The results obtained showed that pH, ethanol and malic acid play an important role in the expression of the malolactic enzyme gene.Malolactic fermentation is a very important process in winemaking, resulting in deacidification, microbial stability and aroma modifications. The direct conversion of l-malic acid to l-lactic acid during malolactic fermentation is catalysed by the malolactic enzyme. Here we report on the results of two studies investigating the effects of pH, ethanol and malic acid on the expression of the malolactic enzyme gene (mle) from Oenococcus oeni and Lactobacillus plantarum. The expression of the mle gene was enhanced at lower pH levels (pH 3.2 vs. 3.8), as well as in the presence of malic acid, while expression decreased in the presence of ethanol. A higher expression level of the mle gene encoding the malolactic enzyme may be linked to a faster and/or successful malolactic fermentation and a better understanding of which parameters and how they affect mlegene expression, could aid in managing a successful malolactic fermentation. Our results also support the use of co-inoculation as a malolactic fermentation inoculation strategy.

Introduction

Genes are part of a living organism’s genome and are responsible for specific traits and characteristics. Each gene contains a set of instructions on how to produce a functional product, for example an enzyme. The process by which the information contained within a gene is used to produce this functional product or enzyme is called gene expression. Not every gene product is needed all the time. The organism assess the environment and then reacts on internal and external signals which triggers the expression of certain genes necessary for the development and survival of the organism at that specific moment.

Malolactic fermentation is a very important step in the winemaking process. By the conversion of l-malic acid to l-lactic acid, it contributes to deacidification of the wine, microbial stability, as well as softening, while the aromatic profile is also being influenced. Oenococcus oeni is the lactic acid bacteria mainly associated with malolactic fermentation and is the most favourable species used in malolactic starter cultures. However, the species Lactobacillus plantarum, which is also frequently found in grape must and wine, and effective in completing malolactic fermentation successfully,1 has also now been used in commercial malolactic starter cultures either as a single strain or mixed with O. oeni.

Ideally, O. oeni prefers to grow at a pH of 4.8, in a medium with £10% (v/v) ethanol and at a temperature of 22°C,2 whereas in wine O. oeni is exposed to harsh environmental conditions, including high ethanol concentrations (>12%), low pH (<3.8), sulphur dioxide, low temperatures (<18°C) and limited nutrients. However, it is able to survive this multi-stress environment and therefore the best adapted wine lactic acid bacteria. In order to survive these conditions, O. oeni employs different stress response mechanisms to preserve energy and to defend and protect the cell envelope. The main mechanism of survival is the metabolism of l-malic acid which generates a proton motive force, resulting in the production of energy through ATP synthesis and deacidification of the intracellular pH3 and in the presence of ethanol for example, O. oeni has showed to respond by increasing the fatty acid content in its membrane to regulate membrane fluidity.4,5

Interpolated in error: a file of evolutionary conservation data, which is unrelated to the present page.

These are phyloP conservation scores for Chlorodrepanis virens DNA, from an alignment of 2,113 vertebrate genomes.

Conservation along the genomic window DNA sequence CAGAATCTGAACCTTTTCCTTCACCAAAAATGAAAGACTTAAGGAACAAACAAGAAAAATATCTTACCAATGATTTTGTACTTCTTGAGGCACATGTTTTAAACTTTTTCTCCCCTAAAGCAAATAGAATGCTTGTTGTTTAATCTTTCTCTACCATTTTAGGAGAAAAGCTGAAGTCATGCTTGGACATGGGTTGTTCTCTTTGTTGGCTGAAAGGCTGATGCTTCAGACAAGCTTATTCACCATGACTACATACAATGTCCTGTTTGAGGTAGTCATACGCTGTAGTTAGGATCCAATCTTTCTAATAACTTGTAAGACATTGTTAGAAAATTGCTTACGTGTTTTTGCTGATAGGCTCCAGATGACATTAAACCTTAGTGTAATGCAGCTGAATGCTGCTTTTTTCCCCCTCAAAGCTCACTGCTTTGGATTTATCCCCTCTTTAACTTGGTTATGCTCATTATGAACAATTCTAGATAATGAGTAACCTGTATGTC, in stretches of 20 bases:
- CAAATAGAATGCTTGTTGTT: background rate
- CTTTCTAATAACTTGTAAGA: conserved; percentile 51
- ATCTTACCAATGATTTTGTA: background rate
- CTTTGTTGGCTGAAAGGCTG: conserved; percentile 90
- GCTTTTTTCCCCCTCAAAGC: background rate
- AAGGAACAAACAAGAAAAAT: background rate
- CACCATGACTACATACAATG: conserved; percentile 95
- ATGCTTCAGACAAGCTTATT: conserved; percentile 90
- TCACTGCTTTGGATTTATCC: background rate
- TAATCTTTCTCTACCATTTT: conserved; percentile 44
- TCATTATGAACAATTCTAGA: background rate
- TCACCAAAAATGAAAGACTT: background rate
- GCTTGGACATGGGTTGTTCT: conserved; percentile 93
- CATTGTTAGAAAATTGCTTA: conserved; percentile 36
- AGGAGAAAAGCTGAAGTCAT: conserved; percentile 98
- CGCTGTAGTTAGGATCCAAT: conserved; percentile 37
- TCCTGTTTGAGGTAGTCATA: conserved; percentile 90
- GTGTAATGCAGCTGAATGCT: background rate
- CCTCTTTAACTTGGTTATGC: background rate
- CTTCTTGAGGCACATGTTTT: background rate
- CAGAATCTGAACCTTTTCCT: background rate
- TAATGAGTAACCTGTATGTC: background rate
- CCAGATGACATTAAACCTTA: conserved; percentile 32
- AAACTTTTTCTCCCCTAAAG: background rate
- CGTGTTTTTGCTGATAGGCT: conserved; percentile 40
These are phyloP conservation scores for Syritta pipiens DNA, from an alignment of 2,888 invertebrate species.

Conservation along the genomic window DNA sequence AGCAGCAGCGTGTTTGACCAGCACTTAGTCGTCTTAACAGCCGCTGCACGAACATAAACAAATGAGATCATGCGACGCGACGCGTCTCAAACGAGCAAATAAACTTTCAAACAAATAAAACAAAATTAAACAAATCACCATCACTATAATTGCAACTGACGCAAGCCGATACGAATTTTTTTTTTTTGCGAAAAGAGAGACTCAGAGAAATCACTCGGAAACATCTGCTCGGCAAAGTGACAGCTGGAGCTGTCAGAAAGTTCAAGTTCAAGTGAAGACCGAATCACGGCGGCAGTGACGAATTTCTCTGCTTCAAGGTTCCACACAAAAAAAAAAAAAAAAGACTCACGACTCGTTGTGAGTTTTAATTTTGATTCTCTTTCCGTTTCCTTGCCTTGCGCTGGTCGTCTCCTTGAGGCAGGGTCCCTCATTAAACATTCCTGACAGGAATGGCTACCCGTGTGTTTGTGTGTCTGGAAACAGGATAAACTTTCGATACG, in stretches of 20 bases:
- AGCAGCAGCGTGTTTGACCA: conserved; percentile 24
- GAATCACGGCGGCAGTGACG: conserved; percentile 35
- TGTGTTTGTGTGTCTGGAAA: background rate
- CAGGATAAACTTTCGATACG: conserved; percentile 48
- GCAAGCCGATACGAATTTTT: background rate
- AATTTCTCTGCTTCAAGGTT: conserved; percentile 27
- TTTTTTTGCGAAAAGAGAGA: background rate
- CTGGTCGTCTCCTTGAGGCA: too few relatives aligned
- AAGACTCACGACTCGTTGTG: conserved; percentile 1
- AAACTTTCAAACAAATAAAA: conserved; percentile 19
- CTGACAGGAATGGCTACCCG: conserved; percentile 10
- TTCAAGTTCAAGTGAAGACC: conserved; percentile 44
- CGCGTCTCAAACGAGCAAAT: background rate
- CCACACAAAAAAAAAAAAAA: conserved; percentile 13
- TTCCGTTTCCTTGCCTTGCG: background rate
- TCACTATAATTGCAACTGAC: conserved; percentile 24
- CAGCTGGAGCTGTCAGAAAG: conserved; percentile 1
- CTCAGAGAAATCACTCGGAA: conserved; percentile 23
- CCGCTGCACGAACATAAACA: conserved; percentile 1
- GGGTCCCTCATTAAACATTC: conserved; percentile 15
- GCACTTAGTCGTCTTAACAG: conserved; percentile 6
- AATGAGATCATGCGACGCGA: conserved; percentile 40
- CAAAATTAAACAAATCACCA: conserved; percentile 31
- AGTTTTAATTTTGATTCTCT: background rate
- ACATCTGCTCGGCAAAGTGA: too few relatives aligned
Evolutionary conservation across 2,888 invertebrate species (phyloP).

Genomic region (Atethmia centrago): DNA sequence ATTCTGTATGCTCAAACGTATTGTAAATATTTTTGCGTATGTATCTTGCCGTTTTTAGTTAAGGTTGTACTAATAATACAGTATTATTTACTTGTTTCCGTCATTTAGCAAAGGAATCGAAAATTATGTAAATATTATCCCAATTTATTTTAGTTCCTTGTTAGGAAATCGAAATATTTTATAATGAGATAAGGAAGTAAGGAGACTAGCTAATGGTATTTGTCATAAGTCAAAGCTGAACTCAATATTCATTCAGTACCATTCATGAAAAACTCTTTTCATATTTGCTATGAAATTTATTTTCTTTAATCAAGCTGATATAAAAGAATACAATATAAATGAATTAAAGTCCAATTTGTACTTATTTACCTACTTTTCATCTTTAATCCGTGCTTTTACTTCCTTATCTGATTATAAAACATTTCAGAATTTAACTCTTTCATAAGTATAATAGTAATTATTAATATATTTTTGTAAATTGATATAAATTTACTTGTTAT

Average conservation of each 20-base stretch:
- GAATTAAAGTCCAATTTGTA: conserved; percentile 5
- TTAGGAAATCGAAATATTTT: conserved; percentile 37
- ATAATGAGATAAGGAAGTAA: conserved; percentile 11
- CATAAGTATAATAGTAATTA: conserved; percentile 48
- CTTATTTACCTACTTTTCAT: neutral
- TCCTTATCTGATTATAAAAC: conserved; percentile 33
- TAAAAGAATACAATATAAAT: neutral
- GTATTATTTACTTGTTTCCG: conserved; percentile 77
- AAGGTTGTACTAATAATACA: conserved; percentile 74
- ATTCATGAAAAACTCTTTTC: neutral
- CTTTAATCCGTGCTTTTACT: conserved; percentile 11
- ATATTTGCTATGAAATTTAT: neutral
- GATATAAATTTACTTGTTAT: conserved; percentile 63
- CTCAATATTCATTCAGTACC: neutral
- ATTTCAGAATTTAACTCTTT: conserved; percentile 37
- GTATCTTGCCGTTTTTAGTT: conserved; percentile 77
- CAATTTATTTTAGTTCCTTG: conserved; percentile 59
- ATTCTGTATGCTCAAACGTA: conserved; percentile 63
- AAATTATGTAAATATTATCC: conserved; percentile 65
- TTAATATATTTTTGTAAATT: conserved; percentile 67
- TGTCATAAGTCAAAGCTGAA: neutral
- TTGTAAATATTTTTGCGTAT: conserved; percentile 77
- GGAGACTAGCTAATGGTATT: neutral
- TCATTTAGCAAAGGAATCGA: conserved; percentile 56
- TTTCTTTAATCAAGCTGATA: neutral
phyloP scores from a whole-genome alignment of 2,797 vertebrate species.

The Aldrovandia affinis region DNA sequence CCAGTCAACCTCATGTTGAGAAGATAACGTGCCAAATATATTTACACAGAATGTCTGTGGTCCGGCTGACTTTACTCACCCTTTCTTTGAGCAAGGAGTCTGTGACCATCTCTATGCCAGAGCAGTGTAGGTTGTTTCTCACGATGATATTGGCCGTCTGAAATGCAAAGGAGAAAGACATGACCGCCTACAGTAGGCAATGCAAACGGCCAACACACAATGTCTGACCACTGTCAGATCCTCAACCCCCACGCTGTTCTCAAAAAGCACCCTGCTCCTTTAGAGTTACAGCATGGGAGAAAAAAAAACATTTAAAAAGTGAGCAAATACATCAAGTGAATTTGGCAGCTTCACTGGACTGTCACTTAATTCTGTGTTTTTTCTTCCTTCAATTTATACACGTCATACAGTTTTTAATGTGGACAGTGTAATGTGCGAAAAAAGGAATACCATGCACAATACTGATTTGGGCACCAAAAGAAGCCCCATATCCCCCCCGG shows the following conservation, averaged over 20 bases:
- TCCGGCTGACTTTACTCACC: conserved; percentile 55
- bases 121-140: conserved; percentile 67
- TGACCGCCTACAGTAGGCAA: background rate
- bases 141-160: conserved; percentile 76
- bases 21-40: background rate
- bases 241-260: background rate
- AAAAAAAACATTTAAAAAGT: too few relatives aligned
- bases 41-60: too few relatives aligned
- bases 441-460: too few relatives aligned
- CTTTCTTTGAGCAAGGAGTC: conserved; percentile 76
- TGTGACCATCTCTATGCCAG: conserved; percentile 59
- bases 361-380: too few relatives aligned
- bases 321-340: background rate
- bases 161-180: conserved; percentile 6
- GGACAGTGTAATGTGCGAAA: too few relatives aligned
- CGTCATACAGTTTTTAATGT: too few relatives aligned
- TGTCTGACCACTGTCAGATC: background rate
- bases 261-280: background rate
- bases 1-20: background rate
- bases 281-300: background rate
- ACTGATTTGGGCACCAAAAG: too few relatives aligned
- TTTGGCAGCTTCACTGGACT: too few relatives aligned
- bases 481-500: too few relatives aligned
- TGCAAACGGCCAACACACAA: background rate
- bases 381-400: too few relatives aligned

The direct transformation of l-malic acid into l-lactic acid by wine lactic acid bacteria is the result of the malolactic enzyme. A better understanding of the when, the where and what conditions promotes or prevents the expression of the gene coding for the malolactic enzyme, provides valuable information on predicting the effectiveness of malolactic fermentation.

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When microbiology is a data problem: Putting science together to make better pictures of yeast

A Portuguese-based group is suggesting that winemakers could have more useful information about choosing a yeast strain if scientists did a better job of putting together data from different kinds of experiments.

Scientific research generates a lot of different shapes and sizes of data. How does anyone make it work together?

Contemporary scientific research has a lot of big challenges, but here are three: funding, replicability, and integration. Funding is a great big gory topic for another day.

Replicability has seen a lot of attention in recent science news: scientists across disciplines have been reporting difficulty duplicating their colleagues’ results when they try to repeat the same experiments. This is worrisome. (Most) science is supposed to be about making observations about the world that remain the same independent of who is making the observations. Two careful people should be able to do the same experiment in two different places and obtain the same results. Well-trained scientists, however, are finding themselves unable to replicate the results described in scientific papers, and the community isn’t sure what to do about it.

Integration – how to fit together large amounts of lots of different kinds of data – looks like a separate kind of problem. Scientists (microbiologists, biochemists, systems biologists, geneticists, physicists…) study a thing – yeast, say – in many, many different ways. They generate data in many different shapes and sizes, using all manner of different kinds of instruments to make numbers that don’t just tidily line up with each other. But, at least in theory, all of those data are about the same thing – the same yeast – and so finding ways to integrate data from different kinds of experiments should massively improve our understanding of how yeast works as a whole ….